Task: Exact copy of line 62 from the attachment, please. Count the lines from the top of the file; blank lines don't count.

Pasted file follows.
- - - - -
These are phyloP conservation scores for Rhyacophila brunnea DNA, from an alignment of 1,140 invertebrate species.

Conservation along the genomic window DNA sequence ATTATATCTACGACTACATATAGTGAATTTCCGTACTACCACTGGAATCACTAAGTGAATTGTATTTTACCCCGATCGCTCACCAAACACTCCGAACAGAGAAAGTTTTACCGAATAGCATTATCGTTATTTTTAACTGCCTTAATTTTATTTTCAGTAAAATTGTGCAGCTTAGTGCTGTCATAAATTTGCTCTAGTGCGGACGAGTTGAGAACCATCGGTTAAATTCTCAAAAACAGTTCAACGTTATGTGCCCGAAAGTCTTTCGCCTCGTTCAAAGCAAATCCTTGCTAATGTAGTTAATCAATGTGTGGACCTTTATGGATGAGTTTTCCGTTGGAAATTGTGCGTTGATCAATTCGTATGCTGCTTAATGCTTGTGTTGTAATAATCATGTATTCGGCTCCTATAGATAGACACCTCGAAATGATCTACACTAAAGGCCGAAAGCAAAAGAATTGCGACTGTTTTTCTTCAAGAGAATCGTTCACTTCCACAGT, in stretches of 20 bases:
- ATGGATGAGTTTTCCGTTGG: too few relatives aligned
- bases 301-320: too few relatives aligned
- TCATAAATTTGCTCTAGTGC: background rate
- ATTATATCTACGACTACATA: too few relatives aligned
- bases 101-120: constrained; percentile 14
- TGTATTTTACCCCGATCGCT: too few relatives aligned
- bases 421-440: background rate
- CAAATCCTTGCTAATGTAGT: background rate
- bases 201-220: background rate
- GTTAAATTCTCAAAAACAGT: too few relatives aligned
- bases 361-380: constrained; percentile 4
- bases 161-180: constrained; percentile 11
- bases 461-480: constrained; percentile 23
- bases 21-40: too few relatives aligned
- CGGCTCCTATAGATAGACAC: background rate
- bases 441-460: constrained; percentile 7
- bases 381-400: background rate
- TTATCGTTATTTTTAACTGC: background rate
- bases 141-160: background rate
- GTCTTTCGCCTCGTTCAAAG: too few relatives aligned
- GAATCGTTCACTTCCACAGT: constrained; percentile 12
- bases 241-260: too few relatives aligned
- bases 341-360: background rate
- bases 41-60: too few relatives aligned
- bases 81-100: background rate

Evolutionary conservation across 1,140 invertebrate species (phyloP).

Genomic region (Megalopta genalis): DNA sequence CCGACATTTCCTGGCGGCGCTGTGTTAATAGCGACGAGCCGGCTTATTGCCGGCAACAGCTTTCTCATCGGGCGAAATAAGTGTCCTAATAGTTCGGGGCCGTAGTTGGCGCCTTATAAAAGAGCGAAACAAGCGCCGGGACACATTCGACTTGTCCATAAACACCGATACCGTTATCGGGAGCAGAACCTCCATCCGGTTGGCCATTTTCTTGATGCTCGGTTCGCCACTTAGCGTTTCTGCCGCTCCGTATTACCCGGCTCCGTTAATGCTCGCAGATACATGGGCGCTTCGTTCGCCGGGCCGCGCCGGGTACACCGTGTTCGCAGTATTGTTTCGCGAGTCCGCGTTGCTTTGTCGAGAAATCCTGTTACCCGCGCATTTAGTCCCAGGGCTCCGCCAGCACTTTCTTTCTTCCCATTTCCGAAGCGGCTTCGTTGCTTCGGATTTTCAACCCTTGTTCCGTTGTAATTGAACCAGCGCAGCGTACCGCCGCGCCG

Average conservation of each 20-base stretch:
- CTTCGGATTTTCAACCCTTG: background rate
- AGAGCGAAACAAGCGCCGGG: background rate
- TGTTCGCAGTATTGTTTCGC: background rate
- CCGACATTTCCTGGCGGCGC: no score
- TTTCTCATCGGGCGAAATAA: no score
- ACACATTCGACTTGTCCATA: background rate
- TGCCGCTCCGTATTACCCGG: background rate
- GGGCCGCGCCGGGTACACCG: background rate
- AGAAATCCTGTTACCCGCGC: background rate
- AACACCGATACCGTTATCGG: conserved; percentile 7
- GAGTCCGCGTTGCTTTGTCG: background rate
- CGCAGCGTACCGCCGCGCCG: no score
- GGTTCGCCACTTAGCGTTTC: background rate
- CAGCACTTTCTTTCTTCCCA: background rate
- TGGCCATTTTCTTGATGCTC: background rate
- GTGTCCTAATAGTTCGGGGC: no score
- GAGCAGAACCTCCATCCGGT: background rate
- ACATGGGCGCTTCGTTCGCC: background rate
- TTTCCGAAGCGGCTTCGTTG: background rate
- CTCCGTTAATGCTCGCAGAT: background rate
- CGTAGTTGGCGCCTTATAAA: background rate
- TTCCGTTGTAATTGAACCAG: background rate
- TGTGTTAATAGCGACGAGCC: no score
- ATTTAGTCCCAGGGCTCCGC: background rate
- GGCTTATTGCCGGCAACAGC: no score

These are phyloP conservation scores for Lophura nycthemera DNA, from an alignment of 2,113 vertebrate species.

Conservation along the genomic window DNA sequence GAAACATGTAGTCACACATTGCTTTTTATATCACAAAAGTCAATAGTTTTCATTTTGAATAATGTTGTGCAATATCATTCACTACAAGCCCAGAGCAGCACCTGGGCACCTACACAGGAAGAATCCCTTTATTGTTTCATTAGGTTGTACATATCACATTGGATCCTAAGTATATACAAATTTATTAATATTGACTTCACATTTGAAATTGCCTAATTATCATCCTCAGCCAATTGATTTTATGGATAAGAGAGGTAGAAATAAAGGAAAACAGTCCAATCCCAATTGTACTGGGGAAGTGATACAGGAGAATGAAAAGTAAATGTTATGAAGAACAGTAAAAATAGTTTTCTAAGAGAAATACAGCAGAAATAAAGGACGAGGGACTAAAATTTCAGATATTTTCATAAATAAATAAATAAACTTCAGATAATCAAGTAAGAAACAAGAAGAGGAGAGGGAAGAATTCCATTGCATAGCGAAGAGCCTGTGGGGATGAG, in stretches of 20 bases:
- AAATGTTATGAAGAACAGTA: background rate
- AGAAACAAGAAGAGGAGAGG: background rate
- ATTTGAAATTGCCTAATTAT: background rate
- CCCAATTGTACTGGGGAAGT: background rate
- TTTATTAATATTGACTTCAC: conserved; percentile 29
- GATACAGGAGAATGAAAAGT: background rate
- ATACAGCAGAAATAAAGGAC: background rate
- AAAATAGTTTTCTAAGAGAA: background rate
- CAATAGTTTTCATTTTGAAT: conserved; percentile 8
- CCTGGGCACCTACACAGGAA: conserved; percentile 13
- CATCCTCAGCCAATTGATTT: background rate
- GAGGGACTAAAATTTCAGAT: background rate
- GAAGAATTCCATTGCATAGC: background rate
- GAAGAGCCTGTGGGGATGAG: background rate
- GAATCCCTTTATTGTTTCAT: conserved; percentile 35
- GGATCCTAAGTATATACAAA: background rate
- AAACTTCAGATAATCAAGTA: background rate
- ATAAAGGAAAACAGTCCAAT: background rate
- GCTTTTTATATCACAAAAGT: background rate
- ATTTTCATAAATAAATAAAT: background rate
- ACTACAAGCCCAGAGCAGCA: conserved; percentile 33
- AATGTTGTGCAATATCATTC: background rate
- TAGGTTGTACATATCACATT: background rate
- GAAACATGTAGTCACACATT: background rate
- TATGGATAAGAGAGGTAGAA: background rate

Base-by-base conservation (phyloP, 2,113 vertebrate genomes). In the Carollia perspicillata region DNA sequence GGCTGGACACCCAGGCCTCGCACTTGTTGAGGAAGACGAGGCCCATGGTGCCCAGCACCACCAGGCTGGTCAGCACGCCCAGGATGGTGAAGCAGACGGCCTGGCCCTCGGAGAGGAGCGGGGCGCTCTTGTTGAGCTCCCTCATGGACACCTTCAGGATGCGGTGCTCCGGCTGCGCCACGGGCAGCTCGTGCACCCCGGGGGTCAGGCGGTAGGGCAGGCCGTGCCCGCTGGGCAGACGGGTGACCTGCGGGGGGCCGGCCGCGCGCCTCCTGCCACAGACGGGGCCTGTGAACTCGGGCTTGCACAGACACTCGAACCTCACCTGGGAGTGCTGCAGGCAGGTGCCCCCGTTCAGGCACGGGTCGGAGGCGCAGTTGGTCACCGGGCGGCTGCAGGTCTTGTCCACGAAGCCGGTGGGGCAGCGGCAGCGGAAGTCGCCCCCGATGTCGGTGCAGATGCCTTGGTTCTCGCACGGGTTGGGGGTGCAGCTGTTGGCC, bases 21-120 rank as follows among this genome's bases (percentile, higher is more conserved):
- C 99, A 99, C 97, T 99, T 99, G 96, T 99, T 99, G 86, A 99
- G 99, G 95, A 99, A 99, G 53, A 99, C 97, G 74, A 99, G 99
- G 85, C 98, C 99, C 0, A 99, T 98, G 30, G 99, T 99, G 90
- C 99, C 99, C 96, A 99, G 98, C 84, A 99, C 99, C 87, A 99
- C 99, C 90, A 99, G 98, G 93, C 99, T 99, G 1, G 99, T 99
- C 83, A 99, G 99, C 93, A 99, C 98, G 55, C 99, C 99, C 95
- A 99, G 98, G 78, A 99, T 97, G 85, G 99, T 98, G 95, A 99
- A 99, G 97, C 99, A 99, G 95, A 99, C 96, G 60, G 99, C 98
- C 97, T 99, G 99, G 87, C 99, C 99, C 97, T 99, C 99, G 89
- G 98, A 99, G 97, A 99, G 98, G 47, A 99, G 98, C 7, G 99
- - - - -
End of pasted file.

- TTTATTAATATTGACTTCAC: conserved; percentile 29